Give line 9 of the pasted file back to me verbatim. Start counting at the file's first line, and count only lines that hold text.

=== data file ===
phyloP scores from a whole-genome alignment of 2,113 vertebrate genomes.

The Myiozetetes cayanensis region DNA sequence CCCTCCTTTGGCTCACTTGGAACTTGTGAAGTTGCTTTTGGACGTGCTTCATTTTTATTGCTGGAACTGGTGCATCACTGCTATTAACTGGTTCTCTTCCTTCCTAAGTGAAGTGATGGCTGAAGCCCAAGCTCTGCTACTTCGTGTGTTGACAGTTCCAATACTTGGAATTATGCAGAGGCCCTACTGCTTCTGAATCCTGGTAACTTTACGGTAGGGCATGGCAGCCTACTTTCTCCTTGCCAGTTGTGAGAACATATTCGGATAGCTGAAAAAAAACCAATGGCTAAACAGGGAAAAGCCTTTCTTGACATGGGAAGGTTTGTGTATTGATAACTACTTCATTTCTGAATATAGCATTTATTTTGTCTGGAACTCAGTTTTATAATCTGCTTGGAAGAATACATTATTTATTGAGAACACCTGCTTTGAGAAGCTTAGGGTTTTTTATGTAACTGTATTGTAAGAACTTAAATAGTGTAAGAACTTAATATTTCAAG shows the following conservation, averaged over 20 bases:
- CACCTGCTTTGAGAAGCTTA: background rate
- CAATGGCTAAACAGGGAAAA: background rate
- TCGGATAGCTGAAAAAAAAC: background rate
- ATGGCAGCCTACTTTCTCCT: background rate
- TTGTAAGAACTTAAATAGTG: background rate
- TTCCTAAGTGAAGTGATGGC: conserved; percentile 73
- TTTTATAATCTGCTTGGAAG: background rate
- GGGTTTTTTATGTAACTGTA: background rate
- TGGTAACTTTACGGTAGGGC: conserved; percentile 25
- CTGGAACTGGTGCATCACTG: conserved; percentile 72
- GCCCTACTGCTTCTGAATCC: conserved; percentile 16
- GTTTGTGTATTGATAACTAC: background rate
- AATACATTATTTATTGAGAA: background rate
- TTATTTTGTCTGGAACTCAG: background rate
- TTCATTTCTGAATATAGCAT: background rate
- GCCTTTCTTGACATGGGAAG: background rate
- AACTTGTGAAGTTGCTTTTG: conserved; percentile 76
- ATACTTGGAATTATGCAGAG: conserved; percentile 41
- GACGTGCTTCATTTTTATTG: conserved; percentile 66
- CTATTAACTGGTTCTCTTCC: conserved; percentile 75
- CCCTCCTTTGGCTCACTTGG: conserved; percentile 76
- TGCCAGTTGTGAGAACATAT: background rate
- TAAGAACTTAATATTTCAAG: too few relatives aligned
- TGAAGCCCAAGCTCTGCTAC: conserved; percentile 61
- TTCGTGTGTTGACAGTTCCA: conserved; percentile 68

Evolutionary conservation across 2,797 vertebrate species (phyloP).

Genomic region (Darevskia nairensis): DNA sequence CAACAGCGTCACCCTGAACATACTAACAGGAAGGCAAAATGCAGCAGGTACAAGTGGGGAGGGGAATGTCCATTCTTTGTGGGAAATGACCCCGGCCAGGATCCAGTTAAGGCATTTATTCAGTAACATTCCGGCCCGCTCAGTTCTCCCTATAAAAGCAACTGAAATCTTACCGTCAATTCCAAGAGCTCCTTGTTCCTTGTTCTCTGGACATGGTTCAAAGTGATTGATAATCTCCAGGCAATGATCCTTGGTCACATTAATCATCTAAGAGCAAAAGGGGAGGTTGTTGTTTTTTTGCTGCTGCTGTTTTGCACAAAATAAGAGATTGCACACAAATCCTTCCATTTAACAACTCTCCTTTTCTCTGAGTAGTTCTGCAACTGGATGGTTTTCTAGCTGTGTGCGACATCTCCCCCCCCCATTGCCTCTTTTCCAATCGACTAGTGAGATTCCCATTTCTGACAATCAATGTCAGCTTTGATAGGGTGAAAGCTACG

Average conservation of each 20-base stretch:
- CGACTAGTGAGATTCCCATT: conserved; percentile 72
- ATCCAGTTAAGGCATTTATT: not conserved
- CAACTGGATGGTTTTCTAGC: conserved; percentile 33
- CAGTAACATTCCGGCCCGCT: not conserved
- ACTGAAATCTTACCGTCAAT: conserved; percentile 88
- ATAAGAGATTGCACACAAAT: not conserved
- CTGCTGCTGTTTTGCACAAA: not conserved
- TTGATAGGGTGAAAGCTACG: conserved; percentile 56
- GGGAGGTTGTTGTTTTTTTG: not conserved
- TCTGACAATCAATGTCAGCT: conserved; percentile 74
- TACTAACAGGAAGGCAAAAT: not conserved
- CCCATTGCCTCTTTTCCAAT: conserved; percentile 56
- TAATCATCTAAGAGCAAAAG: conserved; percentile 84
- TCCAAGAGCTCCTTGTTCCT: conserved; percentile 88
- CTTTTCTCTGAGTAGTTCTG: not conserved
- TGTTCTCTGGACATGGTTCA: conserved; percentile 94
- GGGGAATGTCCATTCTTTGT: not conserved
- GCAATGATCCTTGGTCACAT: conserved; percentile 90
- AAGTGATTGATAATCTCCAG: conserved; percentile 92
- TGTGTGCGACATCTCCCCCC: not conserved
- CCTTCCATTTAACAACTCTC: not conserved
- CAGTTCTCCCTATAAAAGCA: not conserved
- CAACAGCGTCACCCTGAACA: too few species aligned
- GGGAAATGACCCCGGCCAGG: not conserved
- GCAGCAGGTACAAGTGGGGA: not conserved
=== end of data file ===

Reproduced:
- TTTTATAATCTGCTTGGAAG: background rate